| Wally Hoffman
351st Bomb Group, 509th Squadron
THE DEATH OF A B-17 FLYING
There were two basic reasons of why we managed
to survive those trips over Germany in an aluminum coffin.
The first was the plane, the B 17 Flying fortress. She became a
live queen and alive once the engines were started with the crew
settled into their positions the plane became a veritable part of
you. You knew full well the Fortress if it had only a final gasp
of breathe although being totally battered and bent with hardly
anything left would somehow get you home. You dont fly a Fortress
for months and years without becoming a part of that gallant lady
in the most intimate respects.
You know her sturdy construction, the manner in
which she flies and every detail about her for not only your life,
but also the lives of the crew. This lady becomes a part of you,
and she would never give up without a valiant struggle. With engines
shot out or burning, or with a wing cut to pieces and the vertical
fin and rudder in shattered pieces, or with the oxygen system blazing
she is somehow still going to fly. The pilots all too often smeared
in blood with enemy steel in their bodies and the control cables
shot to ribbons worked hand in hand with the gallant lady to survive.
Many times these bombers could well have been abandoned but still
flew home with of a badly injured crewman who was not leave the
The second reason was the crew of ten men who
regardless of the critical situation not only gave everything they
had but when the circumstances turned crucial performed a super
human effort of a little bit more. Once in the air there existed
a total devotion to each other. It was very apparent if watching
a dysfunctional crew that they would be able to survive three or
at the best four missions.
Whether it was from flak or fighter fire should
a member of the crew became wounded some would die, as there were
no medical assistance until the plane landed back at base hours
later. Other members of the crew (if you werent under attack)
would immediately rip off their oxygen masks in the sub zero bitter
cold rushing to the aid of the injured crewman with the hope they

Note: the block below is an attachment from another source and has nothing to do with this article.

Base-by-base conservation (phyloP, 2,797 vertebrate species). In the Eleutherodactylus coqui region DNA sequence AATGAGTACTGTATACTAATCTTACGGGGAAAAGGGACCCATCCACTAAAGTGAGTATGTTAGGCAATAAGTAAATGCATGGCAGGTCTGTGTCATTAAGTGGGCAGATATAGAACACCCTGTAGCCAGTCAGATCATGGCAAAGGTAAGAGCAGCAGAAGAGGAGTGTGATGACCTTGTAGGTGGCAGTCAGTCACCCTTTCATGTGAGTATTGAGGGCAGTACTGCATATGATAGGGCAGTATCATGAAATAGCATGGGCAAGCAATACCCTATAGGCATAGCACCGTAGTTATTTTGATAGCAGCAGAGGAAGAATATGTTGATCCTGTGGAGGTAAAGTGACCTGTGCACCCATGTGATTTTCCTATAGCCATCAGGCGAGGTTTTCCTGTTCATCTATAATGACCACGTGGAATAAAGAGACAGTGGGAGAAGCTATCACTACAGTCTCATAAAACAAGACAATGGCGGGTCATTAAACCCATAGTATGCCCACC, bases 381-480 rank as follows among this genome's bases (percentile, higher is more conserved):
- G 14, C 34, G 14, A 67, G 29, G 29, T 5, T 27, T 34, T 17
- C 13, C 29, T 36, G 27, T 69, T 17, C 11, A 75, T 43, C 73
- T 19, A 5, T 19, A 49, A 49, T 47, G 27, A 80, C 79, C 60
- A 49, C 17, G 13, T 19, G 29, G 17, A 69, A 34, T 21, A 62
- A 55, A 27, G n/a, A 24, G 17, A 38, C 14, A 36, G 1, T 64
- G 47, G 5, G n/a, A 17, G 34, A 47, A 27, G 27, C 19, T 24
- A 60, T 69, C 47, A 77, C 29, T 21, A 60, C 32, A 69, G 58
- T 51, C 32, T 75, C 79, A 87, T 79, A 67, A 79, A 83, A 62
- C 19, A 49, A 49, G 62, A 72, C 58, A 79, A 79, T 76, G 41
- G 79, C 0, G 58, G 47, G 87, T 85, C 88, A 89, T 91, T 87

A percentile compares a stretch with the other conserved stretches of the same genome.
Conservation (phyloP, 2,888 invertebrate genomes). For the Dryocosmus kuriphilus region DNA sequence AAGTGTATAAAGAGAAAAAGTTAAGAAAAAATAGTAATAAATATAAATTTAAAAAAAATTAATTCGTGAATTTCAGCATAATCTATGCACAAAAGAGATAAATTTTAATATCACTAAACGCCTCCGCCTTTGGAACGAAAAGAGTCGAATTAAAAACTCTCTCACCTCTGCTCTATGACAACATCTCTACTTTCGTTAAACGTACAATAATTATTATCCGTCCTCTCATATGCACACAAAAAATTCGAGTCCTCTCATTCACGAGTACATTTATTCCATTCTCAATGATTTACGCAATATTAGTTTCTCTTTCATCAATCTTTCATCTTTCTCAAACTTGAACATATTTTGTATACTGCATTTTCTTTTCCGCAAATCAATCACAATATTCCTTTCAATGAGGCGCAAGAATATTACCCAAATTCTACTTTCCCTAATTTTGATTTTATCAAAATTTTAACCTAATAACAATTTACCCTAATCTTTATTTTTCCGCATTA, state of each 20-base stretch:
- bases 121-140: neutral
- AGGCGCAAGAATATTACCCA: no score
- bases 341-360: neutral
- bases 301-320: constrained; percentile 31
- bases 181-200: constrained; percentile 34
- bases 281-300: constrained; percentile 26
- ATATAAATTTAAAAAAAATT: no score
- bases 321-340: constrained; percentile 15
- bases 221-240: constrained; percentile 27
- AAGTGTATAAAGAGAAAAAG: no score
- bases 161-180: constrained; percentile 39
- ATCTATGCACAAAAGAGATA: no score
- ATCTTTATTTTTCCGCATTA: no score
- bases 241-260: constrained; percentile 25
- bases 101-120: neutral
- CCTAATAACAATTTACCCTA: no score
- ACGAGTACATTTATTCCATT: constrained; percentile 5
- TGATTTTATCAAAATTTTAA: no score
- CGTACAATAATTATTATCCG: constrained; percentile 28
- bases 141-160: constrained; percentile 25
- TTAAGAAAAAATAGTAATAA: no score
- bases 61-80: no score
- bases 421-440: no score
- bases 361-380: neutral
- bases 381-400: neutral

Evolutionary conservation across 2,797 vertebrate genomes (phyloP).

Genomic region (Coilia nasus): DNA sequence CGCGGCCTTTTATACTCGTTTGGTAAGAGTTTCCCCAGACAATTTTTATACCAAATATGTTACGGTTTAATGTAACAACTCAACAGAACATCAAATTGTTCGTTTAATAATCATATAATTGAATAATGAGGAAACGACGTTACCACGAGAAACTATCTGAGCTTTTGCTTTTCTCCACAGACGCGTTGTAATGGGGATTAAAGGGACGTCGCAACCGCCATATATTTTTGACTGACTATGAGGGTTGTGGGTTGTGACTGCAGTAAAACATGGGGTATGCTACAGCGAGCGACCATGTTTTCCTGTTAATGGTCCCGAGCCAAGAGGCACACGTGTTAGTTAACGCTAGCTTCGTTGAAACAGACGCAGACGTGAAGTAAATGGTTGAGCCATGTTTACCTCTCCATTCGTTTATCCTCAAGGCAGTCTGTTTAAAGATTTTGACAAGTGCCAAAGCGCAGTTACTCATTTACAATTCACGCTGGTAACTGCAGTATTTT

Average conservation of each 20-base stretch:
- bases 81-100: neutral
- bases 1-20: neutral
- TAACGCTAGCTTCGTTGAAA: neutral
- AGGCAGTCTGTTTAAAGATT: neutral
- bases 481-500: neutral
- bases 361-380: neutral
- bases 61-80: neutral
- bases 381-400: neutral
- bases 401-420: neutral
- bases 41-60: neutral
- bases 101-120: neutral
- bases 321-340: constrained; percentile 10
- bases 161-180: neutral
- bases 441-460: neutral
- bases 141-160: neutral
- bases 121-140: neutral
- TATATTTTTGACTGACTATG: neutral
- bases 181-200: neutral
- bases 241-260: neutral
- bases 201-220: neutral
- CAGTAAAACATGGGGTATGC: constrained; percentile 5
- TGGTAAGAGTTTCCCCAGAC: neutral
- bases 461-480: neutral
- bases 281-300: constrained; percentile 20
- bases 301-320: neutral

could somehow keep him alive until we landed. Then get him to the
hospital if there is enough life left to help. Helping a wounded
crewmember in the cold and thin air in a tossing plane was not easy
either physically or mentally.
In able to give them morphine you had to put the
morphine ampoule under your armpit in order to thaw it out, and
then once inserted to keep your finger over the point of insertion
for it would squirt back out because of the high altitude. How do
you keep from being sick looking at all the blood and gore from
someone who is very close to you, but you do the best you can. It
is a horrible experience repeated too often watching a beloved companion
fortress with your friends dieing go down. These are the events,
which I guess tried our souls the most.
You sit there helpless as you watch another Fortress
in the same formation start to slip and slide out of the combat
formation, watch the flames from an engine on fire with the fuel
streaming and burning as it engulfs the plane. Soon she is falling
off on her side as the Fortress picking more speed begins her death
throes. Then she begins to shudder as her nose points skyward. The
plane hangs on the edge of a stall and buffets in warning of final
The plane hangs almost on her nose, when the lift
is almost gone and then as the last of the aerodynamics is gone.
The nose drops and slews to the side wallowing in a helpless skid.
The nose comes back up again, but the wings are almost vertical
and she seems to groan and then quits. You can almost hear the groan
as she falls back into a vertical spin to her death. The Fortress
dies hard as do the 10 men of the crew, as this is their Fortress
they made come alive, trying to hold on to that last thin thread
keeping her in the air.
With tears in our eyes we watch and count the
parachutes all the while loudly shouting, "Get Out, Get Out".
Those men were our friends, our buddies we drank and played poker
with, sitting around in a BS session talking about the world of
tomorrow. We all knew all too well there was very little chance
of tomorrow for any of us. Some survived, and came home. But the
question always remains: Why Us?
There were too many times we all witnessed these
tragedies during Big Week in the early fall of 1943
when there were 226 bombers were lost equating 2,260 men. This followed
achieving air superiority for D Day, but the losses
from increased efficiency from flak and determination of the Luftwaffe
still imposed considerable losses.
IN MEMORY OF CITIZENS OF SCHWEINFURT AND
AIRMEN OF THE 8TH U.S. AIRFORCE AND THE GERMAN LUFTWAFFE WHO LOST
THEIR LIVES IN MISSION 115, OCTOBER 14, 1943, KNOWN TO THOSE WHO
WERE THERE AS BLACK THURSDAY
Getting the Flying Fortress ready for take off.
Painting the sky with white lines, a vast amount
of B 17's flying towards their destination.
Looking down upon friends.
B -17's taking off.